Sefrial take their name from a John Zorn composition that was subsequently recorded by Medeski, Martin & Wood and during their early days the band played the music of others. Subsequently they began to write their own material and this self released début features seven original compositions, collectively arranged by the band.

Sefrial’s music is an amalgam of jazz and alt rock that also borrows heavily from Americana, with Wilkins’ guitar a particularly distinctive component within the group’s sound.

The guitarist makes his presence felt on the opening track, “Stone Eye”, written by Brown and arranged by the group, the piece has also been released as a single. Propelled by a loping electric bass groove and a solid back beat from the drums the tune features the unison horn melody lines of Stockham and McMurchie. But it’s with Wilkins’ guitar solo that the track really achieves lift off. The guitarist’s playing has been compared with that of Jimi Hendrix, Bill Frisell and Marc Ribot and here his blend of twanging, demented Americana perhaps comes closest to the latter. When Wilkins eventually signs off the squalling saxes of Stockham and McMurchie take over on this attention grabbing opener.

Sefrial’s music has invited comparisons with that of Polar Bear, courtesy no doubt of the twin sax line up, and McMurchie’s ‘parent’ group Get The Blessing. With McMurchie in the Sefrial ranks and with the band being based in Bristol I’m more reminded of GTB than Polar Bear. Wilkins’ guitar twang reminds me of GTB bassist Jim Barr on the rare occasions that he picks up a guitar.  There’s also an element of the Bristol born ‘trip hop’ sound in the band’s music, perhaps not so surprising given that some of Sefrial’s members have worked with Portishead and Massive Attack.

Also written by Brown and arranged by Sefrial “Deep Field” offers a variation on the template as chunky riffing combines with rolling, drum driven grooves and dubby, spacey sax and guitar explorations. With a title derived from astronomy (the Hubble Deep Field) it’s perhaps not so surprising to hear Wilkins’ guitar heading for the outer reaches as he embarks upon another sonic adventure.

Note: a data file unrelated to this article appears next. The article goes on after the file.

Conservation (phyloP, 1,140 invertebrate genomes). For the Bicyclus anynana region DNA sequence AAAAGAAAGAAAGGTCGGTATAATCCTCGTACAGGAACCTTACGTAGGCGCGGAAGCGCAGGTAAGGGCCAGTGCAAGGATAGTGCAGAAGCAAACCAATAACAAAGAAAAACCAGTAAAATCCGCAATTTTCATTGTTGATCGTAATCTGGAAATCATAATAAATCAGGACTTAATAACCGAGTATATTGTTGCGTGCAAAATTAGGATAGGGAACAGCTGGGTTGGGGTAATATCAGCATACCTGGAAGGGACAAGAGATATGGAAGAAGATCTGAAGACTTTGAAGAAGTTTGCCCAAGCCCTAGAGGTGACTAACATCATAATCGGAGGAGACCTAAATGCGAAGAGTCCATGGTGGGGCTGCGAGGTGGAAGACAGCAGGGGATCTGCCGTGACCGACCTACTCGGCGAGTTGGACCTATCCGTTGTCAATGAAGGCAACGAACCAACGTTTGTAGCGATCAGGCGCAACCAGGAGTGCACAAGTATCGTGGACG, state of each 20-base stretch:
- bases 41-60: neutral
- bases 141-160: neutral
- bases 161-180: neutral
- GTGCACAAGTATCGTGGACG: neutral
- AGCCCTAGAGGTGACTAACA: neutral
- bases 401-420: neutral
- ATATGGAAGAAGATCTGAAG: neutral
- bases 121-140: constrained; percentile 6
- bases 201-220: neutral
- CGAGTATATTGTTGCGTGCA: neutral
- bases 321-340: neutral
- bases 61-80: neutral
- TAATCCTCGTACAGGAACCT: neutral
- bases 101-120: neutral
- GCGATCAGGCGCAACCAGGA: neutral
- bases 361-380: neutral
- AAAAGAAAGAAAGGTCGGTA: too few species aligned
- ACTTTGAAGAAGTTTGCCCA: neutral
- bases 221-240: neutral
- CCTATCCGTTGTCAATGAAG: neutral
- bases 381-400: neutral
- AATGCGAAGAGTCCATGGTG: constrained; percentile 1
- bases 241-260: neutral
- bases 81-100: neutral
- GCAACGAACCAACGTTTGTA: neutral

Composed by Brown, Stockham and Wilkins “The Gatekeeper”  initially lowers the temperature a little after the powerful combination of the opening two tracks. Here the focus is more on mood building with Stockham and McMurchie combining atmospherically in Polar Bear like fashion on the intro. But there’s plenty of energy and more powerful riffing as the momentum begins to build, the two saxes duelling and dovetailing above solid, but constantly evolving grooves. Sefrial may deploy rhythms that are unfamiliar to jazz audiences, but they rarely resort to the obvious patterns of rock either. The group’s grooves are eminently accessible, but they never stay in one place long enough to turn into a rut.

Credited to Brown and Stockham “Juniper” follows a similar course with sinuous sax slithering around Brown’s colourful, mallet generated drum patterns. With Wilkins taking a back seat this is a chance to enjoy the playing of the saxophonists at their best and to appreciate the importance of drummer Brown to the overall sound.